I’m that person who clicks ‘buy’ on bunch of books without really checking too much details (because I also don’t like spoilers) while she is heaving an anxiety attack and needs to grab all the books, and then gets a surprise of 1) receiving a 70 page booky when she expected a full-length novel; 2) realizing that even though it says ‘Book 1 of ‘Grey Wolf’ series’) the ‘series’ have nothing but this 70 page booky released in 2015. … What can you do. … All I can say is ‘too bad’, because I would’ve actually enjoy reading a series with this character as the protagonist. This was a nice short story.
I have very mixed emotions on this. If I could tear away the last few pages of this book and forget they existed, I probably would have given this book 4-4.5 stars. The angsty hook/cliff hanger in the end deserves big minus points because a) no one likes them tricks that are designed to push you to get the next book; b) it spoils the taste of the whole book; c) it’s just a dirty move and it gave me entirely too many unnecessary negative emotions. Seriously though, what the point of ending your book on a note that makes the reader feel like shit? It threw me off so much I’m having hard time remembering anything good about the book itself, which is unfortunate, because I was pretty sure I was enjoying it. One positive thing I can say is that the writing style seemed to improve, and there was marginally less of ‘head-hopping’ that made me dizzy in the first book. Another unfortunate point is that I could help but feel like Ivy’s personality underwent a change to worse. Maybe my impression after the first book was erroneous, but in ‘Soulless’, Ivy read as an eccentric but an interesting character, even with some degree of understanding and thought, that would explain them being friends with the MC. In ‘Changless’, however, she was turned into a ‘annoying simpleton with the worst possible timing’. Also, entirely too many annoying females for one short book, inho.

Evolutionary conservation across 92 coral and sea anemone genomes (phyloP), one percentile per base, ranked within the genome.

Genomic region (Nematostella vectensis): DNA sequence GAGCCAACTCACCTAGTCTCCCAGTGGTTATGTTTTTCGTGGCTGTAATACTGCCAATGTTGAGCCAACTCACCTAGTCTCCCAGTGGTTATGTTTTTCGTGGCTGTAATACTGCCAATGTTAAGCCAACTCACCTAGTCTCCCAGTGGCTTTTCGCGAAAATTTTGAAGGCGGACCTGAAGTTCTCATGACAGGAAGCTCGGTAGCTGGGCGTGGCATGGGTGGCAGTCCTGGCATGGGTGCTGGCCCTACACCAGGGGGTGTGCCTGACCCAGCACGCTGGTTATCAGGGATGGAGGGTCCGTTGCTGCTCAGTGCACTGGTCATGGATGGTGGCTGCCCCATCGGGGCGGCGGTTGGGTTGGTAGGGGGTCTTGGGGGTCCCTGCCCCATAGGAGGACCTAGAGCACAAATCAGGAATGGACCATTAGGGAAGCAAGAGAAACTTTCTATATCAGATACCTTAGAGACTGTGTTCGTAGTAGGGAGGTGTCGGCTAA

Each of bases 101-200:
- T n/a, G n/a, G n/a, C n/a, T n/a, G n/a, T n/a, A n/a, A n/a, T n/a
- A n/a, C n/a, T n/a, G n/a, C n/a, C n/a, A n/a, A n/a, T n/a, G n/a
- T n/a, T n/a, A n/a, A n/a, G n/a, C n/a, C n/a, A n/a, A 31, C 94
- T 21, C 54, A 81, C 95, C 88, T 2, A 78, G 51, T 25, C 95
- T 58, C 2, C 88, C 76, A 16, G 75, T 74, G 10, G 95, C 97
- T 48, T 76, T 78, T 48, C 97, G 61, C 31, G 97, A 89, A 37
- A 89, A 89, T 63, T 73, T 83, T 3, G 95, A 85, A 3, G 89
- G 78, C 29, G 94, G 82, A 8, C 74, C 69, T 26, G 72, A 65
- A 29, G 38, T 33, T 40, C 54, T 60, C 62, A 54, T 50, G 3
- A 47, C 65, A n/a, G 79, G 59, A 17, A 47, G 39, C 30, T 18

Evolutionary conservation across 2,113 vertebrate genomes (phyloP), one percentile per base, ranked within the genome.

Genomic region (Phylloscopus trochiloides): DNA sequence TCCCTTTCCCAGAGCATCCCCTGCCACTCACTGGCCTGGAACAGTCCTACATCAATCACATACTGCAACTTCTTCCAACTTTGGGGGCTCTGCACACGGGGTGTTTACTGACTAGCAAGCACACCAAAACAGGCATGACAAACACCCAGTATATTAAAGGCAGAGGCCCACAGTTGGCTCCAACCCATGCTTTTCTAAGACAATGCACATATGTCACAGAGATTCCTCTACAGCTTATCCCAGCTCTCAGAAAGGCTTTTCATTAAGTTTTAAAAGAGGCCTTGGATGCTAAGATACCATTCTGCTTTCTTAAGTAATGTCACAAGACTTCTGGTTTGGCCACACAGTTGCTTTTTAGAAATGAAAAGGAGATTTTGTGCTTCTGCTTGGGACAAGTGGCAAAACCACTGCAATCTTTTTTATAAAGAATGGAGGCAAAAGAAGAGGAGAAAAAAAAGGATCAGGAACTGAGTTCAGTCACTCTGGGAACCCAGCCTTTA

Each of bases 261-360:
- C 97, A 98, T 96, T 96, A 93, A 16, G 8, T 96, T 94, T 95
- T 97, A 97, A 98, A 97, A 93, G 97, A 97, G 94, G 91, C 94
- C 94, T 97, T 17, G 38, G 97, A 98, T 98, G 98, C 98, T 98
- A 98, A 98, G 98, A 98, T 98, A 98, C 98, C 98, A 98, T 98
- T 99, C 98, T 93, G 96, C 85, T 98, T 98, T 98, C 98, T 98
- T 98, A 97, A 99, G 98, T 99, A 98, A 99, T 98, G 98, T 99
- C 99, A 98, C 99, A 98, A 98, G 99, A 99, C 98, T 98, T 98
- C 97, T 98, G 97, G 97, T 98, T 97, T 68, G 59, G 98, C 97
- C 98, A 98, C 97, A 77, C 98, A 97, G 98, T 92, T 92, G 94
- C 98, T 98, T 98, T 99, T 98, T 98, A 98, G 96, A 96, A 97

Three books in and I’m still on about the same position on these series – there are elements, settings, and characters that appeal to me very strongly and pull me back in for more, but there are also a lot of elements I feel like I want to skip over or ignore to not spoil my experience. And I’m constantly afraid that in the every next one the things I love will be replaced and disappear entirely. If I was reading these series while they were still in the making I would chant ‘Less angsty politics and more wolfy humor!” Alas, the further in we get the more large-scale the angsty politics are threatening to get. And the relationship between the main characters is not as much slow-burn as it is barely smoking. Not that I mind that it took them 3 books to hold hands, I’m not reading this for the possible romance much, but some kind of tangible progress would be nice. Personally, I find it disappointing when the focus of the book turns completely away from characters’ interactions and into large-scale politics. It’s boring and impersonal, and we have enough of large-scale human stupidity, prejudice, and intolerance in our everyday life for it to be interesting or pleasant to read about. The only plus is that in these series the intolerable humans are very likely to get dead or at least mercilessly punished with hardly any delay.